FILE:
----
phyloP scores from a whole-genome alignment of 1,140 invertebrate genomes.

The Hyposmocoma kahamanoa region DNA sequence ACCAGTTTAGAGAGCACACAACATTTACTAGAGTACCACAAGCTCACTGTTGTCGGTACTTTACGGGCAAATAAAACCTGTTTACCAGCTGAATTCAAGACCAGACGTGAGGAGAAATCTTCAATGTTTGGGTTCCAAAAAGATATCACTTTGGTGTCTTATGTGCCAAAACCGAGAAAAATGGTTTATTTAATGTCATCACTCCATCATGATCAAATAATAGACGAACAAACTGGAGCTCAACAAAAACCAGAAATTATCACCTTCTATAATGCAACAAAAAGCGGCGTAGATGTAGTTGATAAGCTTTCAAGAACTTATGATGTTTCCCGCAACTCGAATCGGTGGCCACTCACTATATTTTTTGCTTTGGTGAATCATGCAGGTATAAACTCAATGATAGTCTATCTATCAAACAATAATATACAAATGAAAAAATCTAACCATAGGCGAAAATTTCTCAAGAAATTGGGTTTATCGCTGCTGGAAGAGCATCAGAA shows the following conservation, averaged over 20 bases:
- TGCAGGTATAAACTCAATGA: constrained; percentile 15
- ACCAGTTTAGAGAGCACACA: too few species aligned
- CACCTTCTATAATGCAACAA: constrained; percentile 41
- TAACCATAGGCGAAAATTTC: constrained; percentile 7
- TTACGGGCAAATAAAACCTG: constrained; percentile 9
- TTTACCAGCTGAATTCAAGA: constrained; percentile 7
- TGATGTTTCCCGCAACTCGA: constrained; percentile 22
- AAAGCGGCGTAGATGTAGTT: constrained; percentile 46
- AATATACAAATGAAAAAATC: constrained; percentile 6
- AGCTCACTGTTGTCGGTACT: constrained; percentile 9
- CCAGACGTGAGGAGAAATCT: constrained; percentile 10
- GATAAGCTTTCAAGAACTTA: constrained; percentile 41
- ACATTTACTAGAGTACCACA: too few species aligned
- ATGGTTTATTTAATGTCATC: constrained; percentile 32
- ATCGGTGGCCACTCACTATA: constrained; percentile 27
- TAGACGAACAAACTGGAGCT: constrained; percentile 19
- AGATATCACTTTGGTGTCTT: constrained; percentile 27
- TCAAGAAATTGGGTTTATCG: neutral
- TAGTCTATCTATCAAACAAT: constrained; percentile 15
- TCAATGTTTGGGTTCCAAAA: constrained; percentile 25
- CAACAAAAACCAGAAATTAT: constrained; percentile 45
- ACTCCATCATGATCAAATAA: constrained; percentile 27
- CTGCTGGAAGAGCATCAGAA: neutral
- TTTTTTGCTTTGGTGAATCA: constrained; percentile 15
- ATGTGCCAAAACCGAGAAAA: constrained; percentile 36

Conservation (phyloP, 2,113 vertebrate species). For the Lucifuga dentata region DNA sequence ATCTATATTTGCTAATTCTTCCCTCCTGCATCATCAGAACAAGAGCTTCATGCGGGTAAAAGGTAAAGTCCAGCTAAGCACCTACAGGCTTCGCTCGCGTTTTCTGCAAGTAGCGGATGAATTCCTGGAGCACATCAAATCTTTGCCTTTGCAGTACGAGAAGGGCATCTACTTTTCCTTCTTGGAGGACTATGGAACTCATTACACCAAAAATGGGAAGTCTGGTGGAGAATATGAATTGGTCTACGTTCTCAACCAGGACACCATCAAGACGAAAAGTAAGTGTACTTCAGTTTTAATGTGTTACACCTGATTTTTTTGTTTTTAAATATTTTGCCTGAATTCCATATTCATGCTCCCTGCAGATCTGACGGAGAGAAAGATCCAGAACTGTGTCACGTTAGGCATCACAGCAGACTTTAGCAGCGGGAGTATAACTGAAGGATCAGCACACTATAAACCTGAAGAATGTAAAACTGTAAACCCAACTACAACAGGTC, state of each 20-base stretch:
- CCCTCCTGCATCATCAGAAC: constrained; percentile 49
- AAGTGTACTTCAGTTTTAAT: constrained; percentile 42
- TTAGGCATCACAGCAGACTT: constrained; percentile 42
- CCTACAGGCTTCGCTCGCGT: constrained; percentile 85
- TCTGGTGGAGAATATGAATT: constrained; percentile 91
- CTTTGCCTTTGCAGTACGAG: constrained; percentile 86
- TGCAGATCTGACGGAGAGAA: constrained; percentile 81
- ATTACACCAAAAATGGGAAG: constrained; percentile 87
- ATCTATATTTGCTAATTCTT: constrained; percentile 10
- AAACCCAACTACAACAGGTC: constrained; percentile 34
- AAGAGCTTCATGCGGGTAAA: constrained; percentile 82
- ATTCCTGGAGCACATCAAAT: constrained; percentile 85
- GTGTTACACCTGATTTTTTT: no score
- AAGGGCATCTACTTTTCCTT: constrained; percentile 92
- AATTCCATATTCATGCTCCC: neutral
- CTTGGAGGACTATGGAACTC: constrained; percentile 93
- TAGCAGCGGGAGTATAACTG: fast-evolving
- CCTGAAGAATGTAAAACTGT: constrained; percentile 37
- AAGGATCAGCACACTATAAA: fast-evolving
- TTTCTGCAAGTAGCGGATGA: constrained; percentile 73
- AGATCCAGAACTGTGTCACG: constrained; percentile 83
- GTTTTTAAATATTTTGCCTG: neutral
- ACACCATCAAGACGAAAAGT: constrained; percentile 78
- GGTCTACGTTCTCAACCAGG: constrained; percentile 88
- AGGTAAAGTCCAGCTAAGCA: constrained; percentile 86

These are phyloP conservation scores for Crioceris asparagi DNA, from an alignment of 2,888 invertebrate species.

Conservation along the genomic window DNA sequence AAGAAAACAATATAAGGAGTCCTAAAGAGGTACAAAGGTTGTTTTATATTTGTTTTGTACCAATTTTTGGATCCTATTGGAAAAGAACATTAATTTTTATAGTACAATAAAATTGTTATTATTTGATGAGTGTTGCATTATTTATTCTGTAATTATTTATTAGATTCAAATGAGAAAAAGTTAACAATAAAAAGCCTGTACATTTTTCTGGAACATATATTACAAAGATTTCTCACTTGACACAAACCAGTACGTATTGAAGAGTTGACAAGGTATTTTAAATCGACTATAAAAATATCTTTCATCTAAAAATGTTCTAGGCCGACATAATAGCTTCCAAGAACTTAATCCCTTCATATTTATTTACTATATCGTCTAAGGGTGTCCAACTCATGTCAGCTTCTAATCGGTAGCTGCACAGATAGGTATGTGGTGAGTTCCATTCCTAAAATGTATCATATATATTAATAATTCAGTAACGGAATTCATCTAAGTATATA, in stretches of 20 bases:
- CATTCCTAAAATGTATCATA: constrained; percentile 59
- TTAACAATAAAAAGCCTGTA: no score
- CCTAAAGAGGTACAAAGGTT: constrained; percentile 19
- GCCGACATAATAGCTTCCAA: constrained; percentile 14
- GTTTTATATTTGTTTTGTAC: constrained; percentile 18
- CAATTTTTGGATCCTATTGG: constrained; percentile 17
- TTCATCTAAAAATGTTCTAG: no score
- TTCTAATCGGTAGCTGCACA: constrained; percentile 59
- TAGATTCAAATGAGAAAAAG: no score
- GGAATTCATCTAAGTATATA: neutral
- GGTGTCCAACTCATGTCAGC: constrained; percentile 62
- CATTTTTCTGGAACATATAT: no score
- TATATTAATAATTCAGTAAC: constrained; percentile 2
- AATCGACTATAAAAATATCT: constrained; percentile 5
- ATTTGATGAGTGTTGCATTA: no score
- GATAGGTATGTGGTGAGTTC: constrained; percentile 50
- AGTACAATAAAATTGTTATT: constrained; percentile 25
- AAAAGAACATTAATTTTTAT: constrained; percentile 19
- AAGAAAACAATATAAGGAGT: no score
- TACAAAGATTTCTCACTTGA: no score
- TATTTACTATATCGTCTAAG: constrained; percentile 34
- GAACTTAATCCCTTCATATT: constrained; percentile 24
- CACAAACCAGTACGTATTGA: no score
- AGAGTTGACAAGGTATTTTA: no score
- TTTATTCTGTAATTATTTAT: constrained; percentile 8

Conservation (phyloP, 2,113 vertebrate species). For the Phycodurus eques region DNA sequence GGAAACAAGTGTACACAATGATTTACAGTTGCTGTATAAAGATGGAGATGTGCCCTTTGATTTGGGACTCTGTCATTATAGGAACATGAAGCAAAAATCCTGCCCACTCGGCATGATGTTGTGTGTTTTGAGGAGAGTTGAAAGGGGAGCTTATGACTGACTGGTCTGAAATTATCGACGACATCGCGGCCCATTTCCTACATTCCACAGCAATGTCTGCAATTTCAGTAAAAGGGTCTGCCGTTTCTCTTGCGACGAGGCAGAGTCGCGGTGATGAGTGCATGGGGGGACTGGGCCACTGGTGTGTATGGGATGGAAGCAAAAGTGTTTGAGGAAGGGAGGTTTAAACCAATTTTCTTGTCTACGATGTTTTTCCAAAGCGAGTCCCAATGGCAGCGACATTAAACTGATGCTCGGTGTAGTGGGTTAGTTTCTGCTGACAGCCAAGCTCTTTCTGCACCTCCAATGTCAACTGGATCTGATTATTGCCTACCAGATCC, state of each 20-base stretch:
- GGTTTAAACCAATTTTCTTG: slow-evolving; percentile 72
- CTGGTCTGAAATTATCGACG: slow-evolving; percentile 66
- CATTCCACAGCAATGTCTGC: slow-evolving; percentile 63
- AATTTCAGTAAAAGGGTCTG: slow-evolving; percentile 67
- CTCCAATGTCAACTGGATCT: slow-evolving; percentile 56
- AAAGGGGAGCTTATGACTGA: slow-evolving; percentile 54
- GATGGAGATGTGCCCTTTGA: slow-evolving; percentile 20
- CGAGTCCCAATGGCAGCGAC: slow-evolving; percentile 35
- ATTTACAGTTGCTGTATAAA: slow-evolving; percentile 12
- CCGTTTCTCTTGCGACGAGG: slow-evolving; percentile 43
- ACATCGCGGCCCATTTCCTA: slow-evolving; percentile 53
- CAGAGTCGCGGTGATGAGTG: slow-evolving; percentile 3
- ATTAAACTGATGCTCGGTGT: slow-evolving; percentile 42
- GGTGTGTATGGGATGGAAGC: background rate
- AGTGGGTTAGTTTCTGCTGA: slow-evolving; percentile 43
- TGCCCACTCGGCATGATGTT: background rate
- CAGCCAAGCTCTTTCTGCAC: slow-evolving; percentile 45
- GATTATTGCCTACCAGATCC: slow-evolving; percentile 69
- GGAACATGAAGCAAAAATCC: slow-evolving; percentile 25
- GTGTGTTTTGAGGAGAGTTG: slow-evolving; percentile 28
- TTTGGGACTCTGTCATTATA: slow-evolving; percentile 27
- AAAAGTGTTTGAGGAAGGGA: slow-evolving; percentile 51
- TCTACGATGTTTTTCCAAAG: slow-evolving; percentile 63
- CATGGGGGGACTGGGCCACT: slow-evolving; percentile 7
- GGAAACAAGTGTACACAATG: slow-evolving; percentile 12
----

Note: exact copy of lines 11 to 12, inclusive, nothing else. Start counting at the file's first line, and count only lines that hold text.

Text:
- AATATACAAATGAAAAAATC: constrained; percentile 6
- AGCTCACTGTTGTCGGTACT: constrained; percentile 9